How to Get Temporary Residency in Mexico (2024)

How to Get Temporary Residency in Mexico 

Mexico has become one of the most popular destinations for remote workers, expats, and all-purpose explorers thanks to its breathtaking scenery, warm culture, rich food, and low cost of living. 

Most foreigners arriving in Mexico receive a tourist visa called the FMM that lets them remain in the country for six months.

If you want to live in Mexico for longer than six months that Mexico’s Temporary Resident Visa is perfect for you. 

Here are all the important things you should know about getting your Mexican Temporary Resident Visa.

This article will take approximately 18 minutes to read. Don't have the time right now? No worries. You can email the ad-free version of the article to yourself and read it later!

Disclaimer: This article may include links to products or services offered by ExpatDen’s partners, which give us commissions when you click on them. Although this may influence how they appear in the text, we only recommend solutions that we would use in your situation. Read more in our Advertising Disclosure.

What is Mexico Temporary Resident Visa?

Mexico has a temporary resident visa that allows you to live in Mexico for up to 4 years.

Initially, the visa is valid for 1-2 years. After that, you can renew it for 2-3 more years, giving you a total of 4 years to live in Mexico.

After that, you can change it to a permanent resident visa, allowing you to live in Mexico permanently.

You can apply for your temporary resident visa at any Mexican Consulate or Embassy before you move to Mexico. If approved, they’ll stick an interim visa in your passport, which you’ll have to swap for a temporary resident card at your nearest INM (a Mexico immigration office) after you arrive in Mexico. 


In addition to an ability to legally live in Mexico, there are other interesting benefits of having a temporary resident visa including:

  • During your stay, you can enter and leave Mexico whenever you want
  • You’re allowed to import your foreign vehicle without changing its license plates
  • You can import all your personal and household goods without taxes
  • You can get cheap healthcare through Mexico’s IMSS
  • You can get a Mexican driver’s license
  • You can run your business or get a job in Mexico with the right permits
  • Your pets can come along with no hassle
  • You can nationalize your foreign vehicle
  • The Temporary Resident Visa has lower financial requirements than the Permanent Resident Visa
  • It’s easy to switch to Permanent Resident status after you’ve completed four years in Mexico with Temporary Resident status


Even with a temporary resident visa, you’ll still have these limits:

  • If you want to start a company or get a job, you’ll need to apply separately for a work permit
  • You’ll have to renew your visa annually
  • You can only renew the visa for a total of four years
  • You won’t be able to buy land within 30 miles of the Mexican coastline without a bank trust
  • You’ll have to update the immigration authorities every time you change houses, jobs, civil status, name, or nationality

Options (Pathway)

There are four main options available for those who want to get the temporary visa in Mexico.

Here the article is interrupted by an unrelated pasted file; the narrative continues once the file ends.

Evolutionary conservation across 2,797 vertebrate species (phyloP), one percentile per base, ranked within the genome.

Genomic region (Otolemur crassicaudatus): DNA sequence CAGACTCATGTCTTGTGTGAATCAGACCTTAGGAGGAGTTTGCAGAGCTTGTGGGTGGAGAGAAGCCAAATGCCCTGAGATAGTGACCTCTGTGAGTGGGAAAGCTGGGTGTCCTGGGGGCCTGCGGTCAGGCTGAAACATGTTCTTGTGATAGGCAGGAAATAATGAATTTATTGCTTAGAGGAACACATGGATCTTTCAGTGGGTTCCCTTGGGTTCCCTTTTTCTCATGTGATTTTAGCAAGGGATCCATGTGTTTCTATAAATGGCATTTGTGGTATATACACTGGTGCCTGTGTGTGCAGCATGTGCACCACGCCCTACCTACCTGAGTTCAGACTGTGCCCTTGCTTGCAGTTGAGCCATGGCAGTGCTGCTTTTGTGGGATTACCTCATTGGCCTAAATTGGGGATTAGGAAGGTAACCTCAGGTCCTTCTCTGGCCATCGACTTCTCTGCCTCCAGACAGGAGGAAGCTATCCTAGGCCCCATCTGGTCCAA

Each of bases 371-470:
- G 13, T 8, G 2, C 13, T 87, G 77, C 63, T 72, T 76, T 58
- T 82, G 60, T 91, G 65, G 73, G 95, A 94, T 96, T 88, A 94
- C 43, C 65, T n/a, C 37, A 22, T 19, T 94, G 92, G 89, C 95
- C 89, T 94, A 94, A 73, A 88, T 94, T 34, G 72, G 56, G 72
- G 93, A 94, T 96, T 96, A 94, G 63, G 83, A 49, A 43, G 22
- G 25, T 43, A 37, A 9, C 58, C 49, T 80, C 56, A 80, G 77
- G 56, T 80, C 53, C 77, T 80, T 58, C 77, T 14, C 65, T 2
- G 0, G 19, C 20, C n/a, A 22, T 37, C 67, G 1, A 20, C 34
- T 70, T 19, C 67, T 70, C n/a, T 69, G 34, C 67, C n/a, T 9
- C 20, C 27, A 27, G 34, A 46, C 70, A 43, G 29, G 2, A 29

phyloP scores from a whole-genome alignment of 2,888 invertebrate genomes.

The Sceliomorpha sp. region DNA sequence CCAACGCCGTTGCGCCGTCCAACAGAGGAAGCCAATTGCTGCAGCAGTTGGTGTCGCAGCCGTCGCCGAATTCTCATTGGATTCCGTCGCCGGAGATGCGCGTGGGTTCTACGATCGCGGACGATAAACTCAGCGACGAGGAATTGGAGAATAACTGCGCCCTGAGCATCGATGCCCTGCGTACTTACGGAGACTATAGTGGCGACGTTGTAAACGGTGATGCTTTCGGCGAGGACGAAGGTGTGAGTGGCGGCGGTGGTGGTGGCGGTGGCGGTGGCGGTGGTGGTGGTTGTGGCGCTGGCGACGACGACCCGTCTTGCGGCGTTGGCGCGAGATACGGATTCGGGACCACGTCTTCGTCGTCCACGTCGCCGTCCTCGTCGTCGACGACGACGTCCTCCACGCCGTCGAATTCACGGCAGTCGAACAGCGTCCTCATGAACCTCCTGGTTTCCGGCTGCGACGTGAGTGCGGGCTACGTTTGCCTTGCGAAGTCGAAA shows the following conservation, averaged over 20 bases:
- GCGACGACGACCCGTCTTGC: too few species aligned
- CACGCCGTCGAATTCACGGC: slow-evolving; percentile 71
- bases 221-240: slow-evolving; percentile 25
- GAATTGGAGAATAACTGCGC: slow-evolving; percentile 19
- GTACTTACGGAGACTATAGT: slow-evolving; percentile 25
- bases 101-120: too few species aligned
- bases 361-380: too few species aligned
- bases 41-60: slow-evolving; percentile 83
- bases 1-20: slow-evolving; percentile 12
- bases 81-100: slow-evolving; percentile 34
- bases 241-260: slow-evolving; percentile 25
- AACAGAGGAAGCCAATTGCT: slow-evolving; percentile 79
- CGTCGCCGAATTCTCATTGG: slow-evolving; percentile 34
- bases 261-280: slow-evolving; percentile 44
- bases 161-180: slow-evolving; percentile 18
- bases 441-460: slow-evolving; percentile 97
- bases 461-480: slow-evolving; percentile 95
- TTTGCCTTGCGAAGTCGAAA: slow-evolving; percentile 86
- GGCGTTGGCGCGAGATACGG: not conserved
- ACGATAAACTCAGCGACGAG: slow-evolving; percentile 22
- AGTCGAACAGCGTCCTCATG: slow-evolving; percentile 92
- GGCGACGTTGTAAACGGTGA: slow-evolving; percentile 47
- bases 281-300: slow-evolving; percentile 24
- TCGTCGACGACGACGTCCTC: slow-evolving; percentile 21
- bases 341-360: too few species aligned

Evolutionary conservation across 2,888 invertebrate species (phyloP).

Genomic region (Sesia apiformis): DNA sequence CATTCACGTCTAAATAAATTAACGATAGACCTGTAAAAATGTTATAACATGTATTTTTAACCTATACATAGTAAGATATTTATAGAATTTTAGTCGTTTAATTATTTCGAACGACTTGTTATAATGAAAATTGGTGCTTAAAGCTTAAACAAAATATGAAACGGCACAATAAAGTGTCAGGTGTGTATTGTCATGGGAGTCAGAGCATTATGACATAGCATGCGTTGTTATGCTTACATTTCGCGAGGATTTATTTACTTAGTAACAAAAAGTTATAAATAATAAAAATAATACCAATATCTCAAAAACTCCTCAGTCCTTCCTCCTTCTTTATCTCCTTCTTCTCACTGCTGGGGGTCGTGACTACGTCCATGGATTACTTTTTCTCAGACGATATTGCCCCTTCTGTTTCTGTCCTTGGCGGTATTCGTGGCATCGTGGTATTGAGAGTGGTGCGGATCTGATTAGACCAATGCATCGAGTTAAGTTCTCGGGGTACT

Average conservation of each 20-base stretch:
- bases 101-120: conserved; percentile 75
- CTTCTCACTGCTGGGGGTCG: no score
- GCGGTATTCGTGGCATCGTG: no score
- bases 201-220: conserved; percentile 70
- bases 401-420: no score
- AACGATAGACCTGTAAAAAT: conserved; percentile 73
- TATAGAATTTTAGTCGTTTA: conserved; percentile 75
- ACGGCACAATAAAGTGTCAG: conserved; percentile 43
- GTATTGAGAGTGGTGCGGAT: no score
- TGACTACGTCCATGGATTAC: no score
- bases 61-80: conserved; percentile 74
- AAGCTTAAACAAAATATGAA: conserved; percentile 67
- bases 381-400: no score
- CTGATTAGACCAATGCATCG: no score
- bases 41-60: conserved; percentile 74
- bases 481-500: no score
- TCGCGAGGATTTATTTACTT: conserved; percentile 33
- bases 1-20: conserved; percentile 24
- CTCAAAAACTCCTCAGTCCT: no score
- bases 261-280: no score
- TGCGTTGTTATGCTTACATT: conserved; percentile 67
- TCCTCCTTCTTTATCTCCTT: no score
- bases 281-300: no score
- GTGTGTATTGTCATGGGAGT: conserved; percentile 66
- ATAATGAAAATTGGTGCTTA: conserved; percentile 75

Economic Solvency

The economic solvency option is designed for freelancers, digital nomads, retirees, or business people who can prove economic solvency, ensuring they won’t take jobs from Mexican nationals.


You can prove your economic solvency via any of the following:

(1) Bank statements or proof of investments showing an average end-of-month balance for each of the past 12 months equal to 5,000 times Mexico City’s daily minimum salary. It is around US$62,000 in 2024. (This was around US$43,000 in 2022 and US$52,000 in 2023).

(2) Documents from the past six months proving you have monthly tax-free income from your salary or pension equal to 300 times Mexico City’s daily minimum wage, which is US$3,700 in 2024. This was about US$2,500 in 2022 and US$3,000 in 2023

How To Get It

  • Start by making an appointment with your closest Mexican Consulate or Embassy.
  • Bring all the general required paperwork as well as the required documents for this option.
  • Use this visa application form
  • If your visa is approved, you’ll receive an interim visa sticker. You’ll have six months to travel to Mexico and “canjear,” or swap, the sticker for a Temporary Resident Card at the immigration office (INM) in your destination city. See the below section on How To Make the Swap for more details.

Related articles:


If you have a job offer that requires travel to Mexico or you want to work independently in Mexico, you’ll need a Temporary Resident Visa that comes with a work permit.


If you’re traveling to Mexico in response to a job offer, you’ll need to submit:

  • Your original contract or offer printed on the company’s letterhead and stating the position’s salary, duration, and other details
  • The company’s Articles of Incorporation and Mexican tax information
  • Your professional qualifications

If you plan to work independently in Mexico, you’ll need:

  • A letter stating under oath the work you plan to do and where you plan to do it
  • Proof that you’ve signed up for a Mexican tax registration number, known as an RFC. You can sign up here

How To Get It

  • If you’ll be working in Mexico but receiving your salary abroad, you can start by signing up for an appointment with the Mexican consulate or embassy nearest to you.
  • If you’ll be receiving your salary in Mexico, the company offering you a job will need to apply for your work permit directly with their closest INM office.
  • Once your work permit has been approved, INM will assign your case a Unique Processing Number (NUT), and you’ll have 30 days to program your appointment with your Mexican consulate or embassy.
  • Bring your NUT along with all general required paperwork and the additional required documents from this section.
  • Use this visa application form, and make sure to select “Oferta de empleo” under “Propósito de viaje
  • Your application will be approved or rejected depending on the results of your appointment. If approved, they’ll give you an interim visa sticker, which you’ll have only 30 days to “canjear,” or swap, for a Temporary Resident Card at your destination’s INM office. Check out the below section on How To Make the Swap for specific information.

Find out more: An Expat’s Guide to Finding Work in Mexico



If you want to go to Mexico to study at a Mexican educational institution, you can apply for the Student Visa option.


You’ll need to prove your enrollment in any Mexican school affiliated with the country’s National Educational System (SEN) via a letter of acceptance from the school specifying:

  • Your full name